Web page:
Hard questions 

I got an invitation to attend a baby shower this week. I am so excited for parents who are expecting!! Don’t get me wrong, hearing that your good friends are pregnant the day you realize you may have trouble making a baby sucks. Like sucks a lot. Probably top 10 hardest day of our life.

Fast forward to where we are now, and anxiously awaiting an adoption is so exciting, and scary, and daunting. See, we don’t care biologically where our kids come from but there are a ton of unknowns that people don’t talk about when you are ready to adopt. These are hard questions, and I don’t know if there is a right answer.

1. How do you react to the inevitable question of fertility? Luis and I have been lucky in that all of the people that have been walking with us know what has been going on, and know more details about what is going on. Luis has been great about being open with his struggles as a man and what these questions mean to him.

As a woman, it doesn’t seem to matter what the actual answer is when it comes to fertility. Anyone who sees a couple without biological kids automatically assumes it’s the woman’s fault. Women are referred to as barren. Women are asked by others if they are trying, and if they can have kids. (Which, by the way, is completely inappropriate. Take it from someone who has had people actually ask me to my face if I’m the issue. People. That’s not okay. Get it together). And finally, women are far more than men expected to be parents or be told that there is something wrong with you. The ability to be pregnant and have kids is something that is expected of women. If a man decides not to have kids, he is still considered manly. If a woman decided not to have kids, she is selfish and there is something wrong with her. Being a mom is expected.

Society places men’s value on their job and their social status. Who they are is more defined by the work that he does and the things he can do. A women’s value is often placed on her mothering ability and the quality of character of her children. As a social worker, one of my life missions is to help change maladaptive stereotypes and challenge societal norms. I spend more of my day than most comforting set ideologies so forgive me if I seem over involved with this area. So, even as an educated and empowered woman who has studied the effects of stereotyping and knows that social constructs can be very harmful to a person’s image of themselves; I still find myself buying into this idea myself. It is hard to have your voice break through the seeming endless message that a woman’s value lies in her ability to have and raise kids. It is hard to know what to say when someone corners you and asks “you guys have been married a while. Do you not want kids? Can you have kids? What’s wrong with you?” How do you respond gracefully, politely, and in a politically correct way? How do you educate people on why that is a completely inappropriate question in a productive way? How do you work to change social norms and expectations?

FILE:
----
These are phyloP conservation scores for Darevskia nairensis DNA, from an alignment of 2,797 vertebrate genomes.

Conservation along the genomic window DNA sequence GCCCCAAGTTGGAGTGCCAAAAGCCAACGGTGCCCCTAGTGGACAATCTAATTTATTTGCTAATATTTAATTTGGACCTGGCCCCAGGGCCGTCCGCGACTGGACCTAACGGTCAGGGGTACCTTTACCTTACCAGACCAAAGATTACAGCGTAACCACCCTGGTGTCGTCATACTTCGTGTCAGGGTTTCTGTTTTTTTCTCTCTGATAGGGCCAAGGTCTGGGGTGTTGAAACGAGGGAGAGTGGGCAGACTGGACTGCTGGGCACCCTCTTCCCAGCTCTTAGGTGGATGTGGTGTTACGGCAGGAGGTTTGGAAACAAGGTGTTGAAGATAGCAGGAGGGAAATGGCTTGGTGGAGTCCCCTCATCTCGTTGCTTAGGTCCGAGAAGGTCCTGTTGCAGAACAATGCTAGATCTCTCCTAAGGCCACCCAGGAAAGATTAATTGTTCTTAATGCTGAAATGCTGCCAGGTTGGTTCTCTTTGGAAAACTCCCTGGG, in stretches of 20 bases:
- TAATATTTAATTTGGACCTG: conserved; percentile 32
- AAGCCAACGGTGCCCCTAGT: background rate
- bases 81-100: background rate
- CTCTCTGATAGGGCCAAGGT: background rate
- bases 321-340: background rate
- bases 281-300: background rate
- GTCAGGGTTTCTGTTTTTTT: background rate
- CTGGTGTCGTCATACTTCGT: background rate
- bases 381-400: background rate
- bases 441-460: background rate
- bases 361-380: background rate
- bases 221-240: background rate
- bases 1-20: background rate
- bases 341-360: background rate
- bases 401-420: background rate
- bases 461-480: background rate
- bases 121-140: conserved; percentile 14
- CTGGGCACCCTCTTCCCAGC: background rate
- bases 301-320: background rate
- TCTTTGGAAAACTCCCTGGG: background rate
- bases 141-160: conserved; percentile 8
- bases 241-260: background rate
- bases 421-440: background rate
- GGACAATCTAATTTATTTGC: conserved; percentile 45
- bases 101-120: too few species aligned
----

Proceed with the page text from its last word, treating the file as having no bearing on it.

2. What do you do with yourself in this long waiting period? How do you know what the timeline looks like? Back to baby showers… Pregnancies have a usual flow and set timeline. At 20 weeks you typically know the gender. The baby shower usually comes in month 7 or 8, and you start the nesting process. You have month by month advice and check ups.

What does the adoption time line look like? When do you get a crib? Do you need a bassinet? When in the home safety check and home study process do you need the cabinet locks and need to have the baby proofing happen? Luis and I are looking for a placement from birth up to 2, and anyone who is fermiliar with kids knows that is a HUGE variation in what is needed. How to you tell people that you don’t want baby clothes because you have no idea if you are getting a baby? How do you prepare the nursery when you have no idea what kid you are getting?

Anyone who knows me well knows I am type A. Type capital A because it is cleaner and more neat than a lowercase a. It is so hard for me not to have a check sheet and a 9 month plan of what to do when. The more that we go on this process the more answers we will have when it comes to then when do I …. But it is still stressful.

Hopefully one of the many lovely people that we know will have some answers to these questions. And hopefully any other parents on this journey will know that they are not the only ones searching for answers to hard questions.

– Danielle


One thought on “Hard questions 

  1. Pingback: “Getting” adoption | foreverguerrero

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